For 3 years, it ran in the Greeley Tribune. Since then, it has run in various subsidiaries of the Douglas County News Press. I still have most of my columns in digital format.
For many years, I only gave myself one rule: try to work the word "library" into every piece. My intent was to think in public about just what librarianship means at the end of the 20th century and beginning of the 21st.
There have been many advantages for me. I found that putting library plans out in front of the public, and getting feedback about them, helped me make better decisions. Sometimes, I found that it was very difficult for me to describe those plans or policies -- the kind of thing that makes me realize that they might not be good ideas after all. The weekly discipline of explaining my profession to the public keeps me more mindful, more honest. It also has provided steady visibility for the library and its issues.
January 26, 2006 - Talking Books Save Lives
For those of us who do a lot of reading, it's hard to imagine a life without books. But sometimes, life surprises us. We sustain a sickness or an injury, and suddenly, we have trouble with our vision.
That trouble may be temporary or permanent: a cataract, or macular degeneration. A detached retina. Blurred vision. Congenital blindness. Or simply the advance of age.
Some of my friends have faced these issues, bravely, right up to the moment when they realize they won't be able to read anymore. Panic!
Sound of the cavalry, with trumpets: in rides the Talking Book Library.
A federal program, with a presence in every state, Colorado's Talking Book Library is an absolutely free program to Coloradans of all ages "who are unable to read standard print material due to visual, physical or learning disabilities whether permanent or temporary."
It works like this: first, you determine if you are eligible. It's not hard. You have to satisfy one of the following requirements:
* you are legally blind;
* your vision in the better eye is 20/200 or less with corrective lenses or your widest diameter of visual field is no greater than 20 degrees;
* you cannot see well enough or focus long enough to read standard print, though you wear glasses to correct your vision;
* you are unable to handle print books or turn pages because of a physical disability. (Maybe you've broken both arms, or have severe arthritis, or burns, or Parkinson's Disease, for instance.)
* you are certified by a medical doctor as having a reading disability, due to an organic dysfunction, that is severe enough to prevent you from reading in the usual manner.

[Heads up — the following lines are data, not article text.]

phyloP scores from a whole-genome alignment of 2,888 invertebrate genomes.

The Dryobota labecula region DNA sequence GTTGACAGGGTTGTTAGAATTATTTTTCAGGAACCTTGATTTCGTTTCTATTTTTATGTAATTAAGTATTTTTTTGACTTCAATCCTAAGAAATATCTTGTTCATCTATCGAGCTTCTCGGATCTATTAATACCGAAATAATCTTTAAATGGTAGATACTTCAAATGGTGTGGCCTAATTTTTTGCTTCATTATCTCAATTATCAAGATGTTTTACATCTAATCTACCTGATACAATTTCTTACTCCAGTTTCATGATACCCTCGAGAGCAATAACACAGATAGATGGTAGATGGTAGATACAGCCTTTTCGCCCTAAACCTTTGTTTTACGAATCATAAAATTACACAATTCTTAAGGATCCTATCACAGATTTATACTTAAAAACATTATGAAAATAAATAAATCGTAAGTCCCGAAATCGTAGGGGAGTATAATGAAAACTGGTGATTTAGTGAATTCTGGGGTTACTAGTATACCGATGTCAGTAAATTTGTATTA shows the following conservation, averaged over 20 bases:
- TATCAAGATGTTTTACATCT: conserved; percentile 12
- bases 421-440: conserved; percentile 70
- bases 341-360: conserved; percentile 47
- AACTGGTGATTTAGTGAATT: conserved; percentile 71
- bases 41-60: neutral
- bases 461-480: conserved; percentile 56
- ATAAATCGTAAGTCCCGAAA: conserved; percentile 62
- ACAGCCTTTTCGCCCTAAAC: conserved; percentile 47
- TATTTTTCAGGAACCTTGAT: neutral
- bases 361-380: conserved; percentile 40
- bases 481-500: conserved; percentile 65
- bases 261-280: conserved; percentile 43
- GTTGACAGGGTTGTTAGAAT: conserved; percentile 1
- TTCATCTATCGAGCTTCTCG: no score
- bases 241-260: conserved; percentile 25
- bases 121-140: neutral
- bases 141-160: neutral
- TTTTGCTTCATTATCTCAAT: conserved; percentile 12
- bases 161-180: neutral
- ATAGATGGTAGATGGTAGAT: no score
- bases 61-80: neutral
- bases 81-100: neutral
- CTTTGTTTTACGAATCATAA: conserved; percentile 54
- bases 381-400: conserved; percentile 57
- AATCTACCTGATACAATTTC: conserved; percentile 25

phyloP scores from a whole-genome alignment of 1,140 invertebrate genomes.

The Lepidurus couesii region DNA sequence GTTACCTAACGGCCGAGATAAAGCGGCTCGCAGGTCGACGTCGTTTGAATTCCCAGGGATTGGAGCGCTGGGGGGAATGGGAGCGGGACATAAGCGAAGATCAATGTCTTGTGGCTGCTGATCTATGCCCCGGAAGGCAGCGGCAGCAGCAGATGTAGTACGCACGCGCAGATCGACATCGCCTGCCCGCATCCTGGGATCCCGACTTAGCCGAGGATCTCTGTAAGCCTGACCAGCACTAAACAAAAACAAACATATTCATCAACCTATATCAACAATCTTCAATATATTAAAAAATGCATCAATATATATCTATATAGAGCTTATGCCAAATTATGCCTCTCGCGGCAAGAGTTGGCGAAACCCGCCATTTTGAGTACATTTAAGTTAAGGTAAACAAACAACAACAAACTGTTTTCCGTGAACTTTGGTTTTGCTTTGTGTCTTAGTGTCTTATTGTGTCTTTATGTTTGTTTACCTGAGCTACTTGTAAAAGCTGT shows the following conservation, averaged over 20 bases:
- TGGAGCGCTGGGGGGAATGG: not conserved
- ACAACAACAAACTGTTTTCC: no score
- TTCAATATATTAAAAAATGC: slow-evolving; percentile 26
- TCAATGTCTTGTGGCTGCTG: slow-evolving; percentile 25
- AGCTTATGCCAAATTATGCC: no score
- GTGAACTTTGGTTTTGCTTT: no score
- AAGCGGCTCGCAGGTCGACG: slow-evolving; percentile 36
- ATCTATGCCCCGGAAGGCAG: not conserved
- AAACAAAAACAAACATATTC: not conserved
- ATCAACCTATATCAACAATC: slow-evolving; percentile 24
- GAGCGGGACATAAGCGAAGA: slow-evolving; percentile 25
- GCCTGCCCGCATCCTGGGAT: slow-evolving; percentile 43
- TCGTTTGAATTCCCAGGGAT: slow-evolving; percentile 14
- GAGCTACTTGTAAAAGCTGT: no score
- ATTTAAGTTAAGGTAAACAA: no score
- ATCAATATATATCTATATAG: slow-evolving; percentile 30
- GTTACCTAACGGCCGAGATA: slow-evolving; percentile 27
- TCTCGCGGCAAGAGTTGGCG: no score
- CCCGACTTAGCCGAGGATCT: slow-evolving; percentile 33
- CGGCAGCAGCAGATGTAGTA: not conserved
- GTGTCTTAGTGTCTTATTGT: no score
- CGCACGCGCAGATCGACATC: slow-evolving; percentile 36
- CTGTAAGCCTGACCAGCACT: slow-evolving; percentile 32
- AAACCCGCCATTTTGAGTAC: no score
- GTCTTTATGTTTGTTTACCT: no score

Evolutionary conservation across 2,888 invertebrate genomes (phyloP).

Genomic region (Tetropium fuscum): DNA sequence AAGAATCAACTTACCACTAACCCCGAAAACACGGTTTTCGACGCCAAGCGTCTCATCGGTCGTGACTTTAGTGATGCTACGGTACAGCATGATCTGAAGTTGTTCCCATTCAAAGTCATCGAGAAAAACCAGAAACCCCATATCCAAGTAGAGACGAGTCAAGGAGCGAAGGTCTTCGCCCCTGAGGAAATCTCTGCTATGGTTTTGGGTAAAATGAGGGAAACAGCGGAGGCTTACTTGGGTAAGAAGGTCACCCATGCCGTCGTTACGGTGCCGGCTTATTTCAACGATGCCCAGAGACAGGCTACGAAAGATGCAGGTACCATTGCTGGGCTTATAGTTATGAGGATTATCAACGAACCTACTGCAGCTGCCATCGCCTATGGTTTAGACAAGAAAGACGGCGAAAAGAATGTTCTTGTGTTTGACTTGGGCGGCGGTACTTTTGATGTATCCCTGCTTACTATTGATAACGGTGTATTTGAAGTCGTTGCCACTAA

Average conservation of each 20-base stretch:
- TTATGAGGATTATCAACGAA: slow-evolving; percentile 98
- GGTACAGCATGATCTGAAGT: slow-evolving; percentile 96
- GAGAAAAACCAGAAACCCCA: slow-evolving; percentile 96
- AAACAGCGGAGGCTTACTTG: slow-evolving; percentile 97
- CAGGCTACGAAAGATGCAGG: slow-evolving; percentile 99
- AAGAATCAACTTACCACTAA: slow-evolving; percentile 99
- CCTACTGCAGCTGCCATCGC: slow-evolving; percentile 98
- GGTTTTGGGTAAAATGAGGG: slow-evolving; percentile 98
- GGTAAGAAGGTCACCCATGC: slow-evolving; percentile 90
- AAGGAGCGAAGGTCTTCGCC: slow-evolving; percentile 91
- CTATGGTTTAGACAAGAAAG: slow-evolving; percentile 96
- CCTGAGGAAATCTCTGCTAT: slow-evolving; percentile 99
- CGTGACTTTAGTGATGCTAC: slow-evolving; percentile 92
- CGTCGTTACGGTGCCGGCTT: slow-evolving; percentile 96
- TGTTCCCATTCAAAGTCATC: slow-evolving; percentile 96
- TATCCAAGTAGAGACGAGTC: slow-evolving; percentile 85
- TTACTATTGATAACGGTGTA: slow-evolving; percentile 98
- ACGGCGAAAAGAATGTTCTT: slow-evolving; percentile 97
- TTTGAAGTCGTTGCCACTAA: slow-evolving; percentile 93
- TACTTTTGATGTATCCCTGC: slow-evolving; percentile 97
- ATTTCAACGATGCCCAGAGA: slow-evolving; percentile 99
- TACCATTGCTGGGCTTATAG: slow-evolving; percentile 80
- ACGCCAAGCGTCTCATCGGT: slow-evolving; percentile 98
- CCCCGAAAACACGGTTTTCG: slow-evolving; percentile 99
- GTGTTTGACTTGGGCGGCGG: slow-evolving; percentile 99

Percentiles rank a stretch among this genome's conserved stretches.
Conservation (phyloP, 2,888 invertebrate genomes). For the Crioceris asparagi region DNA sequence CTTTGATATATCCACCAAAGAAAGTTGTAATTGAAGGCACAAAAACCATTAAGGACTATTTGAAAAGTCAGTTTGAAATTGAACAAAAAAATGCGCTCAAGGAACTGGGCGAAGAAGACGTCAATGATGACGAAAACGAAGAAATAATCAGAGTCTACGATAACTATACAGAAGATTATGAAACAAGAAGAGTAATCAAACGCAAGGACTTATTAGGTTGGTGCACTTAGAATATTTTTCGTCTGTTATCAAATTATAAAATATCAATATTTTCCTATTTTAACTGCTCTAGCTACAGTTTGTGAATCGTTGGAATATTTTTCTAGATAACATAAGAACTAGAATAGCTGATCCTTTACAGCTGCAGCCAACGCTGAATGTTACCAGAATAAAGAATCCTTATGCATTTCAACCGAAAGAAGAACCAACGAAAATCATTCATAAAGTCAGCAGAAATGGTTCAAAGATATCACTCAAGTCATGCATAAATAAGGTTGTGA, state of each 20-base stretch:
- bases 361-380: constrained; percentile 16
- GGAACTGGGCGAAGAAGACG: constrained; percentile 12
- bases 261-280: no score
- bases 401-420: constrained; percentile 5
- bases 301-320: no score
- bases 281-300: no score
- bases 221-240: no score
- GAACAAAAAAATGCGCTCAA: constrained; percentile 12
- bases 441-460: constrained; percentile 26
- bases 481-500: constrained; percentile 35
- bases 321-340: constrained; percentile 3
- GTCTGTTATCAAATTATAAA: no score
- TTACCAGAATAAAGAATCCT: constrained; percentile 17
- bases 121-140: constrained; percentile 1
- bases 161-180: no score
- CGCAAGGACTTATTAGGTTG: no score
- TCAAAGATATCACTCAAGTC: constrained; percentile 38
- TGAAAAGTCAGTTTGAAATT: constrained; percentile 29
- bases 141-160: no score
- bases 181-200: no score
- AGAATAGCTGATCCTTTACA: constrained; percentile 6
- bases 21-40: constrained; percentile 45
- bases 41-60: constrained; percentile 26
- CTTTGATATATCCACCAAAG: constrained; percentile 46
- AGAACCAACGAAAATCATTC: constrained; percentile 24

Again, the disability may be permanent or temporary.
Even institutions may qualify, providing that at least one individual using your facility must be eligible for Talking Book Library service and registered at this time.
Second, you fill out an application. You, or a friend, can find one online at http://www.cde.state.co.us/ctbl/tbservices.htm. Alternatively, you can email them at email@example.com.
Or you can call the good people at the Talking Book Library at 303-727-9277. They are available Monday through Friday from 8 a.m. to 4:30 p.m.
Third, you will now be eligible for the Talking Book Library's services. In brief, that means you can get recorded, Braille, and large-print books and magazines as well as a small collection of descriptive videos. The program pays postage both ways for these items.
You also get free players for the recorded books. Talking Book Library books and magazines are recorded at a special speed, slower than commercial recording, and require special playback equipment. If the equipment you are using needs service or repair, return it to the library and replacement equipment will be sent to you free of charge.
How do you find out about what's available? You get a bimonthly magazine that tells you about newly-released titles, as well as other, related, library services. Or, again, if you have a friend with Internet access, or you have software that allows you to read what's on a computer screen, see http://ctbl.cde.state.co.us/klasweb/. The whole collection of the library is searchable.
Some special collections are available, including locally recorded books (from the Colorado Collection), and Descriptive Videos, which are popular movies in which the action is described.
The program is simple to use: set up a profile, order materials, receive them by mail, and stick them back out in the mailbox when you're done. Again, all of this is free.
Of course, your local library also has lots of large print materials, as well as books on tape, CD, or even downloadable mp3s. You may already have the equipment you need for those. Technology marches on.
But the Talking Book Library serves many people, and serves them well, with an emphasis on convenience. It removes the barrier between you and a book. And that's a good thing.